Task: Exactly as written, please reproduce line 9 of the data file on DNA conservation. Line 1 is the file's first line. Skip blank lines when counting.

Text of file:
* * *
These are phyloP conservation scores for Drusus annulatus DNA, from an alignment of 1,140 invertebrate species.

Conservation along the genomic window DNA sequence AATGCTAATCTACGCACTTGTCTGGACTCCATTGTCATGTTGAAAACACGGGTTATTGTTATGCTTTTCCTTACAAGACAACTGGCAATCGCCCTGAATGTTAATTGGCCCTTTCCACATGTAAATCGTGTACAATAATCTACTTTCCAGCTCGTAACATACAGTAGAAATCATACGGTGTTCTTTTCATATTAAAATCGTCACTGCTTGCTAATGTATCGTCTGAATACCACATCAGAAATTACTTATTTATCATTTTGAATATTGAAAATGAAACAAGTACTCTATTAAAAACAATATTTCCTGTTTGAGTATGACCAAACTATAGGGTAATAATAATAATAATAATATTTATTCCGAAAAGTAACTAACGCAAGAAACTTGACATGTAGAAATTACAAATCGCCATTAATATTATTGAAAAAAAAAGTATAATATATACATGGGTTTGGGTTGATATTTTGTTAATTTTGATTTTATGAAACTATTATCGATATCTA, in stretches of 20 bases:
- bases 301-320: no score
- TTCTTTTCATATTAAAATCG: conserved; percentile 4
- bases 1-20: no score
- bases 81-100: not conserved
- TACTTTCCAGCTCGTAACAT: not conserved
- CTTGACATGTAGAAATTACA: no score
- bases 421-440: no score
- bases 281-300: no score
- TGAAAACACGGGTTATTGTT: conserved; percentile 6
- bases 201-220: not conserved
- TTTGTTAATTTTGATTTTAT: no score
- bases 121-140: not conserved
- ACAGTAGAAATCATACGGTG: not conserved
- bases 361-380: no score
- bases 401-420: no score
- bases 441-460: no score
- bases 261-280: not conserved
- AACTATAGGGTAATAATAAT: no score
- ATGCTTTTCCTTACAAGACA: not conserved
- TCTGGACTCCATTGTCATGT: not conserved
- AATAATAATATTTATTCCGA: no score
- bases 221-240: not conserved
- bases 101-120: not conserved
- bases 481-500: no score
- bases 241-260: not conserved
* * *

- bases 421-440: no score